If a pixel lies within the overlapping area of two regions, then hue, saturation, and luminance corrections will be applied first in the Primary Correction Block, then in the Secondary Correction Block. If the pixel lies only within one region though, only the correction from the Primary Correction Block should be applied. The Secondary Correction Block should be bypassed to maintain the best possible precision of the pixel data. The Overlap Enable block uses the Overlap_Detected signal generated from the Region Selector to choose the output of either the Primary or Secondary Correction Block. It also calculates the total U and V offset to apply: either the sum of the U/V offsets from both Correction Blocks, or the Primary Correction Block U/V offsets only. To facilitate the ability to fade the U/V correction in the fade area of the region, the U/V offset is passed into the correction block to be multiplied by the Fade_factor. The results, Ucorr and Vcorr, are output from the correction block to be processed and applied to the corrected pixel later.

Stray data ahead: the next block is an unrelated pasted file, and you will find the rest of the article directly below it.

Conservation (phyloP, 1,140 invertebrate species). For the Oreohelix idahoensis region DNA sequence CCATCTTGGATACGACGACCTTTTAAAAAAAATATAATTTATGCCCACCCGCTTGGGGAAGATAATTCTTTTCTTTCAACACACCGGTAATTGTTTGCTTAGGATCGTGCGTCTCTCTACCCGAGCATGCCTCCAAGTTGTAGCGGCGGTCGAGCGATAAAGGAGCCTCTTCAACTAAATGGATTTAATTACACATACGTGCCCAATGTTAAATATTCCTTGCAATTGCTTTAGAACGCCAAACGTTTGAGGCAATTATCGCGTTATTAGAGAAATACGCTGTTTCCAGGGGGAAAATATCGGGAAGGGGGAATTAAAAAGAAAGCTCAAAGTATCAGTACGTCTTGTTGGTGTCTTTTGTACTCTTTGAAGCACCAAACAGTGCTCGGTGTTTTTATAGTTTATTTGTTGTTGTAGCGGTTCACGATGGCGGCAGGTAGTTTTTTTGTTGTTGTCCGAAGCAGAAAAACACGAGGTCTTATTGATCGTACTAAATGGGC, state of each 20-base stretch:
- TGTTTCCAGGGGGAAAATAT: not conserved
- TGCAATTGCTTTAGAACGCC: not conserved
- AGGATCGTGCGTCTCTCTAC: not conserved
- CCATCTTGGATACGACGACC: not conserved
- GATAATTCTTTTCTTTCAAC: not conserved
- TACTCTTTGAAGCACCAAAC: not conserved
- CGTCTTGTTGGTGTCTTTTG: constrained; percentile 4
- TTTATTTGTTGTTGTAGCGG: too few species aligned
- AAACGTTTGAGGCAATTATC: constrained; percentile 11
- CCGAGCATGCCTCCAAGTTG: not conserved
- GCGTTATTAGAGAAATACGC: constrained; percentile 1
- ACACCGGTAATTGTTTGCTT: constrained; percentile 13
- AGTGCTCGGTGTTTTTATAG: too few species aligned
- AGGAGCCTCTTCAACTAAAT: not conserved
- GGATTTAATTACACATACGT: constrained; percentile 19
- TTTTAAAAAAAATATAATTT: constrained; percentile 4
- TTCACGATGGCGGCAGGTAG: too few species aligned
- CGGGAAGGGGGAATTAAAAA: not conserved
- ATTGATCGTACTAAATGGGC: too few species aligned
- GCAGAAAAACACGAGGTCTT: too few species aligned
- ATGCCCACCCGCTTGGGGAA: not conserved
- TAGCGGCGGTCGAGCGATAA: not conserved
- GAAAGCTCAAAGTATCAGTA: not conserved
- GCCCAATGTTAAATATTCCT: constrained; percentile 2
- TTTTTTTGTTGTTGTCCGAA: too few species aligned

U/V Offset Application and Final Output

The final operation before pixels are output from the involves adding U and V offsets. These offsets are register parameters that were faded in the Correction Blocks and added together in the Overlap Enable block (0). They are now added into the output U and V channels respectively of the output pixel. The corrected YUV values are lastly clamped to a range of 0 to 255 to obtain Yfinal, Ufinal, and Vfinal. The last step is to mux the corrected final values and the original input values. If the pixel was detected as being in at least one region then the corrected YUV values Yfinal, Ufinal, Vfinal, are output from the block as Yout, Uout, Vout. If not, the original input pixel value Yin, Uin, Vin is output.